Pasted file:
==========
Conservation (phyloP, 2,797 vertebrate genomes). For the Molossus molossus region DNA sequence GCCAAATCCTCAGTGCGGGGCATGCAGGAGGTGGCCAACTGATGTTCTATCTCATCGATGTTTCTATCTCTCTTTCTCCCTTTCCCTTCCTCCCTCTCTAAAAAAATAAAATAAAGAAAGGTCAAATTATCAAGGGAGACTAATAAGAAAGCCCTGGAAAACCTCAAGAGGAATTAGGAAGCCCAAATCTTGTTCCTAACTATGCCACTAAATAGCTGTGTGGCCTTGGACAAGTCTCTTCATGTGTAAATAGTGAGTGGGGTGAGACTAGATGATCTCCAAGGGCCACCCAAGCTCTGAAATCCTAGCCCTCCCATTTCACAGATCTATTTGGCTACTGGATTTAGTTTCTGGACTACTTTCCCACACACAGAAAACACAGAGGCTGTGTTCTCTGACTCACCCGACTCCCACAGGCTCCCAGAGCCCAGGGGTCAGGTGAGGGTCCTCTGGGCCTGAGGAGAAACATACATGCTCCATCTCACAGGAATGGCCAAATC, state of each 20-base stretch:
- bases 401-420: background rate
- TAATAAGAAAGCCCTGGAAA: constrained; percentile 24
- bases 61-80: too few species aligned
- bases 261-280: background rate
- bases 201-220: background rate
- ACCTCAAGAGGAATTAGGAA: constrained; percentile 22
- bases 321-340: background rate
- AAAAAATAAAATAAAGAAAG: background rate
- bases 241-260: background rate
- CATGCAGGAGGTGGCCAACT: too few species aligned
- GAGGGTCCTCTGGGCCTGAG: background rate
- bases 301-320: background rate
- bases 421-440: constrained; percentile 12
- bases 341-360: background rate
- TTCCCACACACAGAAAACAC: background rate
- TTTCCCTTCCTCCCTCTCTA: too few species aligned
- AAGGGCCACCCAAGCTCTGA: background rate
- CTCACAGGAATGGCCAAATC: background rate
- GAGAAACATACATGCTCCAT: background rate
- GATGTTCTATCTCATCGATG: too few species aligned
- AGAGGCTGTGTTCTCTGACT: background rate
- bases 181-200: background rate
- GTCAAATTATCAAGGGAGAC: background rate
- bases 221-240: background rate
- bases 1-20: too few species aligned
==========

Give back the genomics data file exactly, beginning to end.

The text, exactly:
Conservation (phyloP, 2,797 vertebrate genomes). For the Molossus molossus region DNA sequence GCCAAATCCTCAGTGCGGGGCATGCAGGAGGTGGCCAACTGATGTTCTATCTCATCGATGTTTCTATCTCTCTTTCTCCCTTTCCCTTCCTCCCTCTCTAAAAAAATAAAATAAAGAAAGGTCAAATTATCAAGGGAGACTAATAAGAAAGCCCTGGAAAACCTCAAGAGGAATTAGGAAGCCCAAATCTTGTTCCTAACTATGCCACTAAATAGCTGTGTGGCCTTGGACAAGTCTCTTCATGTGTAAATAGTGAGTGGGGTGAGACTAGATGATCTCCAAGGGCCACCCAAGCTCTGAAATCCTAGCCCTCCCATTTCACAGATCTATTTGGCTACTGGATTTAGTTTCTGGACTACTTTCCCACACACAGAAAACACAGAGGCTGTGTTCTCTGACTCACCCGACTCCCACAGGCTCCCAGAGCCCAGGGGTCAGGTGAGGGTCCTCTGGGCCTGAGGAGAAACATACATGCTCCATCTCACAGGAATGGCCAAATC, state of each 20-base stretch:
- bases 401-420: background rate
- TAATAAGAAAGCCCTGGAAA: constrained; percentile 24
- bases 61-80: too few species aligned
- bases 261-280: background rate
- bases 201-220: background rate
- ACCTCAAGAGGAATTAGGAA: constrained; percentile 22
- bases 321-340: background rate
- AAAAAATAAAATAAAGAAAG: background rate
- bases 241-260: background rate
- CATGCAGGAGGTGGCCAACT: too few species aligned
- GAGGGTCCTCTGGGCCTGAG: background rate
- bases 301-320: background rate
- bases 421-440: constrained; percentile 12
- bases 341-360: background rate
- TTCCCACACACAGAAAACAC: background rate
- TTTCCCTTCCTCCCTCTCTA: too few species aligned
- AAGGGCCACCCAAGCTCTGA: background rate
- CTCACAGGAATGGCCAAATC: background rate
- GAGAAACATACATGCTCCAT: background rate
- GATGTTCTATCTCATCGATG: too few species aligned
- AGAGGCTGTGTTCTCTGACT: background rate
- bases 181-200: background rate
- GTCAAATTATCAAGGGAGAC: background rate
- bases 221-240: background rate
- bases 1-20: too few species aligned